The Beginnning Hashing originated in December 1938 in Kuala Lumpur, when a group of British colonial officers and expatriates began meeting on Monday evenings to run, in a fashion patterned after the traditional British Paper Chase or "Hare and Hounds", to rid themselves of the excesses of the previous weekend. The original members included, Albert Stephen Ignatius "G" Gispert, Cecil Lee, Frederick "Horse" Thomson, Ronald "Torch" Bennett, Eric Galvin, and H.M. Doig.
Gispert came up with the name "Hash House Harriers" after the Selangor Club Annex, where the men were billeted and ate their meals, also known as the "Hash House." Apart from the excitement of chasing the hare and finding the trail, harriers reaching the end of the trail would be rewarded with beer, ginger beer and cigarettes.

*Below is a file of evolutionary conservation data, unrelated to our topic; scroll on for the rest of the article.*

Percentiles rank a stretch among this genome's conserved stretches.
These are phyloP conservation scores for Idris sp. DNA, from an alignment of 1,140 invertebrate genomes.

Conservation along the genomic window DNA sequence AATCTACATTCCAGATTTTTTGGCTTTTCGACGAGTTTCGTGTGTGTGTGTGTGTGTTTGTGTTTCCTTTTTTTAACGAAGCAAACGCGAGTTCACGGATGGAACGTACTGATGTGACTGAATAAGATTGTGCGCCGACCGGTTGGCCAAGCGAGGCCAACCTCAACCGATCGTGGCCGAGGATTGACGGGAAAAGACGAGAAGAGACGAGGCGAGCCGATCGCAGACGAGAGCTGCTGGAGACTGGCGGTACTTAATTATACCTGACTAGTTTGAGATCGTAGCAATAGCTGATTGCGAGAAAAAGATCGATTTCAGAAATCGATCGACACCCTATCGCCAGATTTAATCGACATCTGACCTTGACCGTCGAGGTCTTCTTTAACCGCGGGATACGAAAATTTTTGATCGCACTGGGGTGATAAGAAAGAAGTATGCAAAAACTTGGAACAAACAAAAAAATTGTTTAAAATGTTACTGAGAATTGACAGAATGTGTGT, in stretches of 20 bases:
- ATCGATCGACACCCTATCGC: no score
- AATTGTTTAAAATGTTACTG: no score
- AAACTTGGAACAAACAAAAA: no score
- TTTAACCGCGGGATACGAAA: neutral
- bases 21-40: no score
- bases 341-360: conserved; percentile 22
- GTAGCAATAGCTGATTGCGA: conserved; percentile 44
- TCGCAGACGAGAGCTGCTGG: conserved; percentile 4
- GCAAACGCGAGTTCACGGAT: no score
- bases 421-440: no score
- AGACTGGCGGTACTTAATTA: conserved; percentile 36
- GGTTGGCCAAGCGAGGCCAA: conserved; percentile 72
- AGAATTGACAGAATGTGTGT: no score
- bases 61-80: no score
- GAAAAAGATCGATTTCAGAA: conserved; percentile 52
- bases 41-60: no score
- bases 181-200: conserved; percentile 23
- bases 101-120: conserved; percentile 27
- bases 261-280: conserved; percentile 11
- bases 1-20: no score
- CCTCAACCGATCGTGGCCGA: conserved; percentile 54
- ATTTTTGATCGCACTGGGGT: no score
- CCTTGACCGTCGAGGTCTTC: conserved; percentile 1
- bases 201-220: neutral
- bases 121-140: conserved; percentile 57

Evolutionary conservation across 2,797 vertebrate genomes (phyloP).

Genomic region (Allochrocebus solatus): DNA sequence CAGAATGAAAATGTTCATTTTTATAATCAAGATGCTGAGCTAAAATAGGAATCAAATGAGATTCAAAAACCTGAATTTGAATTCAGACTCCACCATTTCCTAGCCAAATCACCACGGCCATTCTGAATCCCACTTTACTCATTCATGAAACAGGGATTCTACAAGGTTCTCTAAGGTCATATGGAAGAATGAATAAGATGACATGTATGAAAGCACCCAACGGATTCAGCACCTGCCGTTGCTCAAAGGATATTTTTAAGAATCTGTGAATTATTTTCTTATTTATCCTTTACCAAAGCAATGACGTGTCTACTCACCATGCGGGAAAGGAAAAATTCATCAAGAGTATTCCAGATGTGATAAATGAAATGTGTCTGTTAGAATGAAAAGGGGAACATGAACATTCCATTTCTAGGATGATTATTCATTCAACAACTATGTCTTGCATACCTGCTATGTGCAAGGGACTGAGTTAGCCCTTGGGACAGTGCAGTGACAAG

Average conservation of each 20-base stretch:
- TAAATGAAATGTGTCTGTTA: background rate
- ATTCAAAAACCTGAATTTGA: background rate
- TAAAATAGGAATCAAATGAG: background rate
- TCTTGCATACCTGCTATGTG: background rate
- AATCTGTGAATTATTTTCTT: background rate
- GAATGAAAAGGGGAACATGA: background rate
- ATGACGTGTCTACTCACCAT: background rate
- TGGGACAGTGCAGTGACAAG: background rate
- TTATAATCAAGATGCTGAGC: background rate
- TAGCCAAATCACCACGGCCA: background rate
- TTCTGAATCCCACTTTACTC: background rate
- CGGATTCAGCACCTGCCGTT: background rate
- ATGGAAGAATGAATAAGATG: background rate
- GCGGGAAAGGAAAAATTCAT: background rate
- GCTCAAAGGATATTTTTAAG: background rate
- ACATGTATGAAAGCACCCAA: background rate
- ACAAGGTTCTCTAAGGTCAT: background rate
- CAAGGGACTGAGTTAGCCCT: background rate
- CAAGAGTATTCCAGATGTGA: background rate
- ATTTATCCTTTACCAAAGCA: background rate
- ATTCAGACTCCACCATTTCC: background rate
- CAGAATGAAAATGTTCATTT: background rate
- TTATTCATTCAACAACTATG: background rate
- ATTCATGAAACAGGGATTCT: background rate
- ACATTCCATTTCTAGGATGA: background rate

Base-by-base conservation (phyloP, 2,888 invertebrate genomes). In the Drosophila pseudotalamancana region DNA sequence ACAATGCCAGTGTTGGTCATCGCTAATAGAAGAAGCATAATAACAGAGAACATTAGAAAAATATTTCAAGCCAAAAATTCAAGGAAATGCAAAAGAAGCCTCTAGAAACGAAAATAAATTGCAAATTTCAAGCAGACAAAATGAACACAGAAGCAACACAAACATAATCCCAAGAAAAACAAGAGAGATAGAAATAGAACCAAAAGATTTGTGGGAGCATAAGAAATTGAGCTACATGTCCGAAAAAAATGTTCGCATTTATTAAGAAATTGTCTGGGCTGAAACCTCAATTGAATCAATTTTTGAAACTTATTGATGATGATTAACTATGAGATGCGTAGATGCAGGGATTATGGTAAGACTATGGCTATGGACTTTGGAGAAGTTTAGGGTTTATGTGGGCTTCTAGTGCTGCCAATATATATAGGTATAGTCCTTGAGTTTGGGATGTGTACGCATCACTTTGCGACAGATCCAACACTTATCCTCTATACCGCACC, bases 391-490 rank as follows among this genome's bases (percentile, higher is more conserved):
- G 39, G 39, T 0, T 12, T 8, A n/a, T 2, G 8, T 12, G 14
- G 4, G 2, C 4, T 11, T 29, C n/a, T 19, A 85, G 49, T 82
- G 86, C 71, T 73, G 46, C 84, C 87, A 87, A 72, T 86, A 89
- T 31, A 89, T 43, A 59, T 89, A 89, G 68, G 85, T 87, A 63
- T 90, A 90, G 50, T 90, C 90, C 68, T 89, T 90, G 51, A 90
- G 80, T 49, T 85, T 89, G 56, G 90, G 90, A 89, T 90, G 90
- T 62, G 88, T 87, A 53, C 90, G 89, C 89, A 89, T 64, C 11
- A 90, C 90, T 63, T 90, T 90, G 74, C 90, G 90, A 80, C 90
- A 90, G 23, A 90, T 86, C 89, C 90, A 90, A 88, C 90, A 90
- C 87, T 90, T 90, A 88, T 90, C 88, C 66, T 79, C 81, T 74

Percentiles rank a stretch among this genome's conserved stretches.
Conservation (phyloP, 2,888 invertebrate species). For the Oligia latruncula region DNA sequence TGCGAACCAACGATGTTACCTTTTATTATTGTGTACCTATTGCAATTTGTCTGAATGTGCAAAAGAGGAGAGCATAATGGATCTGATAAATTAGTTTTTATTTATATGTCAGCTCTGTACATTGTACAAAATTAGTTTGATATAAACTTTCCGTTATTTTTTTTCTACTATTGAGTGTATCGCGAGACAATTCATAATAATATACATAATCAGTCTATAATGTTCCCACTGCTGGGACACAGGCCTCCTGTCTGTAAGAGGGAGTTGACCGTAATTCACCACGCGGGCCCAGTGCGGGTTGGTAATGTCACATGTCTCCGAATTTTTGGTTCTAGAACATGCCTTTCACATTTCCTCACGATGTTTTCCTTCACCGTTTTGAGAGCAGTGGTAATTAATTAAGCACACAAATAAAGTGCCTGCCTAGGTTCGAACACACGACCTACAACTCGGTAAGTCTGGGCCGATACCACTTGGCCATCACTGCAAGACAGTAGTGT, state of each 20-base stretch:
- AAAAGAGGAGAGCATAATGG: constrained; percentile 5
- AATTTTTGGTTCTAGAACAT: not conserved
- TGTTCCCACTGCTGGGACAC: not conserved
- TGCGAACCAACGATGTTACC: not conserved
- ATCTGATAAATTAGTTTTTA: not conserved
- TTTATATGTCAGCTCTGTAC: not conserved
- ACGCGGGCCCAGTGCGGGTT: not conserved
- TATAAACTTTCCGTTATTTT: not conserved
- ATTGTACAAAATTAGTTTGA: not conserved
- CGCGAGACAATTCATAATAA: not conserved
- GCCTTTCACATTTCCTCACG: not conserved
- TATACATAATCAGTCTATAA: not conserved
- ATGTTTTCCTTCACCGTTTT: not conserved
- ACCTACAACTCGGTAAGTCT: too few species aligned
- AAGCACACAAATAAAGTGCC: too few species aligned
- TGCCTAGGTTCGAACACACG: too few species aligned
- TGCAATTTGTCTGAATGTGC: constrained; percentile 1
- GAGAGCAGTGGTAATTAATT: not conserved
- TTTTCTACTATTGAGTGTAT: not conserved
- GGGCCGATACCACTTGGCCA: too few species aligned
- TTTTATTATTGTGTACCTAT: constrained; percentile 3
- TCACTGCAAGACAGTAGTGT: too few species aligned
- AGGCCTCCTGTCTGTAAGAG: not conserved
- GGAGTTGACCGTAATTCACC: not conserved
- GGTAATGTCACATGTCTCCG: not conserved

The Constitution of the Hash House Harriers is recorded on a club registration card dated 1950: 1. To promote physical fitness among our members 2. To get rid of weekend hangovers 3. To acquire a good thirst and to satisfy it in beer 4. To persuade the older members that they are not as old as they feel
The Death & Re-Birth Hashing was suspended during World War II after the invasion of Malaya, but was re-started in 1946, after the war with most of the original group, with the exception of Gispert, who was killed on 11 February 1942 during the Japanese invasion of Singapore, an event commemorated by many chapters by an annual Gispert Memorial Run.
A second group was founded in 1947 in Italy, but the growth of Hashing remained small until 1962, when a third chapter was founded in Singapore. The idea then spread throughout Malaysia during the 60s, with chapters forming in numerous locations around the world. There are now over 2000 clubs spread out over all seven continents.
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